“A June wedding then? That would be lovely,” the father said apprehensively taking a sip of his beer. “The flowers will be in full bloom and hopefully the weather will be on your side. You know what Barnham Bay can be like!” Oscar stared at his drink building up the courage to speak.

“I’m glad you responded,” he finally blurted out “you know, to the invitation.” Oscar paused and anxiously took a sip of his beer.

“No,” his father said bluntly “No please don’t say anything like that. It was my fault. All of it. Do not thank me.” The words seemed to just pour out of his mouth, as if the pressure of those words had been building for a long time “I don’t know why I acted the way I did to you, I was stupid and I was wrong.” Oscar saw his father’s stance soften. He had never seen his shoulders drop like this before, he was always such a hard and serious man. His father’s head fell to his knees “I don’t deserve your forgiveness Oscar,” he whimpered “but I am sorry.”

Oscar focused on the hunched lump that sat in front of him, he didn’t know what to think. He suddenly thought of his mother. She was so different to the man she married, she was soft and warm. She would cherish the smallest thing about you and love it unconditionally. Oscar believed his mother was an angel. She had taught him so much but most of all, she taught him to forgive.

Oscar leaned forward and placed his arm around his dad’s shoulders.

“I forgive you.” His dad paused and with a deep breath rose to face Oscar. His face was pink and his eyes were swollen. Oscar wiped away the remaining tears from his dad’s face and pulled him in for a hug.

“Is Joe joining us later?” his dad asked as they pulled away.

“Not tonight,” Oscar replied “but would you like to come round for dinner tomorrow? I would love to show you some of the wedding prep.”

“I would love that and I’ll bring some of these beers around for Joe!” his dad chimed whilst raising his bottle above his head. “It’ll be good for us to finally get to know each other.” Oscar smirked and grabbed his beer, raising it high,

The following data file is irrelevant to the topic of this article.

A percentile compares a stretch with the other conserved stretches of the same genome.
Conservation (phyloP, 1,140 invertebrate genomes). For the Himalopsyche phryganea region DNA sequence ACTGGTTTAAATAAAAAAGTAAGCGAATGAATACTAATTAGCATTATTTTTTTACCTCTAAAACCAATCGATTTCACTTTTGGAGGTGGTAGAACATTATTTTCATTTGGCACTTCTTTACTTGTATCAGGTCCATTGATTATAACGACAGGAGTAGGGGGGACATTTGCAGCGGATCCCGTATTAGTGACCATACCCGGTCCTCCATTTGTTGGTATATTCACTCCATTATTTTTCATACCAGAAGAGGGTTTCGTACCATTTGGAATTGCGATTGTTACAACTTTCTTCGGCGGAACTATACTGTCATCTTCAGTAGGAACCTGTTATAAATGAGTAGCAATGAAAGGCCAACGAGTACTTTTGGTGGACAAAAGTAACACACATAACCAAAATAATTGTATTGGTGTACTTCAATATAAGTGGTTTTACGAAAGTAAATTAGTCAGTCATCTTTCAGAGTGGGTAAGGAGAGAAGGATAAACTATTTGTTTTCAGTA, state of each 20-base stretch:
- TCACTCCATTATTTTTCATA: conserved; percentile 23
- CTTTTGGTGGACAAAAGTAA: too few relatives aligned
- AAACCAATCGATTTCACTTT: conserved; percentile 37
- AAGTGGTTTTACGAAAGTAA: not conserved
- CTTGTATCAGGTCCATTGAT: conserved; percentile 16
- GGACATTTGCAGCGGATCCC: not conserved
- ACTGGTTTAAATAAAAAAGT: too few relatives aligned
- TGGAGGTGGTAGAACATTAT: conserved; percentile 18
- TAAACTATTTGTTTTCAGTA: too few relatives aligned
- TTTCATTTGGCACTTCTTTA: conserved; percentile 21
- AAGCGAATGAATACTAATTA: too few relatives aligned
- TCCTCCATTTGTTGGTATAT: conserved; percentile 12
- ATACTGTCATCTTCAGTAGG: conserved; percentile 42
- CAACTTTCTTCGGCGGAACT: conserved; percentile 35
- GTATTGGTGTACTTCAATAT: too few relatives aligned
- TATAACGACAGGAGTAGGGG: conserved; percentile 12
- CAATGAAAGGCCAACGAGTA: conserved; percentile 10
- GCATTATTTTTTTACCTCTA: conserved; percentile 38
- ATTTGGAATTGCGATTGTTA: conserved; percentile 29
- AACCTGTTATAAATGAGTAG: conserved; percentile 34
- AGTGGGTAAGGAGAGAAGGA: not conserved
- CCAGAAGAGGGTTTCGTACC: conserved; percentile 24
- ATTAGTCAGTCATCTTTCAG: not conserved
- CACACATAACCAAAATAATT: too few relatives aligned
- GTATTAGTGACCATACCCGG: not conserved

“To a new start dad.”

“A new start.” The two chuckled loudly together as their bottles clinked.

Christine threw back her head and roared the last note of her set into the microphone. This note was glorious and full of soul. Christine held this note for as long as her body would allow, she then diminuendoed into almost silence. After a few moments of stillness, the bar erupted into an explosive applause. Christine looked out at the crowd she had gathered and immediately her eyes caught with Elsie, who gave her a small nod.

The early hours of the morning finally showed its face as Elsie inhaled the start of her last cigarette of the day. The Wireless emptied out the remaining stragglers from the night. The few who had joined that evening piled out happy, tipsy, and full of jazz. They said goodbye to Elsie and thanked her for the evening. She smiled and cheerfully waved them off watching their silhouettes stumble down the cobbled street.

She finished the last bit of wine left in her glass and threw the cigarette to the ground stubbing it out with her boot. She sighed and pulled the heavy doors of The Wireless shut. The warm, orange light that spilled onto the street went dark. The bar had closed, and the street fell quiet. There was almost silence but listening harder, there was still the faint hint of jazz bleeding through the shutters. This dark cobbled alleyway never fell silent, even on the earliest of mornings and the latest of nights. Even when the street was packed with bodies and especially when there was not a soul in sight. It had been this way for years, and everyone knew. There was always jazz on The Wireless.